Old Man Barnes, him being near forty, flashed a quick glance around the table and preened himself for an appreciative audience.
"At first, me and my folks didn't pay much attention to the ruckus old Abe Lincoln started," Barnes said.
"Pa ran the general store in Osceola, way back from the state line, so we exulted in tales of Price's
resistance to the blue-coated Federals but didn't give no care to Jim Lane and his damn Jayhawker vultures
stealing from good true Missourians along the Kansas line. Should have known better. One morning, there was
Lane and his boys riding into town, sitting tall in their saddles and proud as Napoleon's Frenchies ever
were. They spread out around town, visited all the businesses and the houses, paid for what they wanted from
Pa's store with a single bullet, and left him bleeding on the floor when they fired the place. When they rode
out, stores, warehouses, barns and houses were all smoking and our horses and mules were on the road to Kansas.
They say Lane even carted someone's piano all the way back to Lawrence. With Pa dead and the store burned,
there was nothing left in Osceola for me, so I rode off looking for some hard-fighting Bushwhacker outfit.
Once I linked up with Anderson, I knew I was in for a good time."
"I hear you was in the shindig at Lawrence," the young Jack Wells said. "What was that like?"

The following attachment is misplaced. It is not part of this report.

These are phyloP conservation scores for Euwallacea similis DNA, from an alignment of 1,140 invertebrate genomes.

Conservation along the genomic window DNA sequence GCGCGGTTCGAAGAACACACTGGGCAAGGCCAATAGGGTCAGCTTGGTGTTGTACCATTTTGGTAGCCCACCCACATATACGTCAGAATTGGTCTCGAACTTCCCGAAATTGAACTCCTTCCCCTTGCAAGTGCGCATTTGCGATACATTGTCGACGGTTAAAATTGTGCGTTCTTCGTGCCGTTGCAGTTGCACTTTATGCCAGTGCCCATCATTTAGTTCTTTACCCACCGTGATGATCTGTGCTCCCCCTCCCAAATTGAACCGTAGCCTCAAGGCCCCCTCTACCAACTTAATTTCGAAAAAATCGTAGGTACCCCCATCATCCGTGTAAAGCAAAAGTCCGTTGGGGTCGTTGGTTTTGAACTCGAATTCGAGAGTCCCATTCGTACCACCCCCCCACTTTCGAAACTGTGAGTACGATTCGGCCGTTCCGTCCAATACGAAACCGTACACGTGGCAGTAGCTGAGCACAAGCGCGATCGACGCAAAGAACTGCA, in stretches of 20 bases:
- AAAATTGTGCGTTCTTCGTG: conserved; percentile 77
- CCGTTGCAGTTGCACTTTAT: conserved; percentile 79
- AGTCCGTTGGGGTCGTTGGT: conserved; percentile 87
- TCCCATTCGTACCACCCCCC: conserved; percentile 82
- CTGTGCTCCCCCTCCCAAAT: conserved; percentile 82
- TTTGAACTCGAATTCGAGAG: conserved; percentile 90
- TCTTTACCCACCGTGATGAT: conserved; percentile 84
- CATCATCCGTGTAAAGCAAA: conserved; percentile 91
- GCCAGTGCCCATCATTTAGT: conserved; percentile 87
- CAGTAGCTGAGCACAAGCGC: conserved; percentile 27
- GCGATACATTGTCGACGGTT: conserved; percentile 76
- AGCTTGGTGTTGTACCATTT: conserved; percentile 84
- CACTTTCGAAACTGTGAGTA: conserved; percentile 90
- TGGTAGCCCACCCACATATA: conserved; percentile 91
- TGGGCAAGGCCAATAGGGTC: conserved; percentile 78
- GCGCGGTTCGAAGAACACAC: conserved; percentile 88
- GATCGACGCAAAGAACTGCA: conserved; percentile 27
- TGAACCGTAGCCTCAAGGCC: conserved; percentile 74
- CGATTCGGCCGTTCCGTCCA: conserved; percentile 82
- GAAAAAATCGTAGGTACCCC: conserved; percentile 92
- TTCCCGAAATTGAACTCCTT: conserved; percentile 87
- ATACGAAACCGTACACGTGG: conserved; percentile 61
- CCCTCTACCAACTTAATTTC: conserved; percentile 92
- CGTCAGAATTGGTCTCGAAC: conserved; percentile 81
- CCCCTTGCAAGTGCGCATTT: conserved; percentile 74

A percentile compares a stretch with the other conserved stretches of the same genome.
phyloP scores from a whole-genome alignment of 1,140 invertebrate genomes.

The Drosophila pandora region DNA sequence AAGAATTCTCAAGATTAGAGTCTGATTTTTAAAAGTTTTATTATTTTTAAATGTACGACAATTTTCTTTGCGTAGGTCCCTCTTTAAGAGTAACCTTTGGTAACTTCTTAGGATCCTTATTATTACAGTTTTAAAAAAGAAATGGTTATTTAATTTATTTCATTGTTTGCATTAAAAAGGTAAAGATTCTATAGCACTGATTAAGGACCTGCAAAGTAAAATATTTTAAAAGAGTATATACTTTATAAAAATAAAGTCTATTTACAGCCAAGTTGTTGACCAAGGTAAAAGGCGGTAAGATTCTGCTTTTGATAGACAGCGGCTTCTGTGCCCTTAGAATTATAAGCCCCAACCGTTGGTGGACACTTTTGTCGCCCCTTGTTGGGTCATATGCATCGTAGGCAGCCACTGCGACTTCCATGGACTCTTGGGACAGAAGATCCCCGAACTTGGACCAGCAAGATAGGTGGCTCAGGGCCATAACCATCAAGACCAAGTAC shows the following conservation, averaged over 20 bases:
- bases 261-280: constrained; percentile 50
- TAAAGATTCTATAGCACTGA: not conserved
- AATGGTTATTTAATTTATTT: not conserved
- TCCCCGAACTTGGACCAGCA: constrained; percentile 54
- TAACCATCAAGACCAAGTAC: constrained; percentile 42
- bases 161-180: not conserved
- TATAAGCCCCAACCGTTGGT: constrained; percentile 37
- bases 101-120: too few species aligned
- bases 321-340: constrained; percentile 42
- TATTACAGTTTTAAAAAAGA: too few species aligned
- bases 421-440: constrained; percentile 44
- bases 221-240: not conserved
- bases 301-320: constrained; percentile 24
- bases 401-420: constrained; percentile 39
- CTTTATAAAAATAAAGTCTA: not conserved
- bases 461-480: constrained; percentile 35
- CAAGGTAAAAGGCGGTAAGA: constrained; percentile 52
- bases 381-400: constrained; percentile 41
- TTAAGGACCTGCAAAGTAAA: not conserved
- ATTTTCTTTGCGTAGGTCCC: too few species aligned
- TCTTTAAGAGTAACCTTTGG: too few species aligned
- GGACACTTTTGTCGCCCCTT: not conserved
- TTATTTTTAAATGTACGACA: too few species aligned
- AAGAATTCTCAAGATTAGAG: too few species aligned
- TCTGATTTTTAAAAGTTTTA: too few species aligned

"We had us a real fandango," Barnes remembered. "The Yankees were wrong calling us thieves. 'Course we cleaned
out the banks, emptied the gun shop, got new duds from the stores, before we fired them, just part of a day's
work. But we didn't come just to loot. We was fighting a war, case stay-at-homes hadn't noticed. We came to burn
and kill. Biggest operation of the whole border war: Quantrill's men, us Bloody Bill boys, Younger's group,
Todd's crew, even some southern recruits on their way to the Missouri militia, 450 of us there was to tree a
town of 3000.
"We crossed the Kansas border and stayed away from folks, riding at night," Barnes remembered. "The birds was
just starting to tweet their morning song, most folks still abed and everything peaceful, when we clattered into
town. We wasn't just a ragtag band; Quantrill ran a first-rate military operation. We all had our jobs, most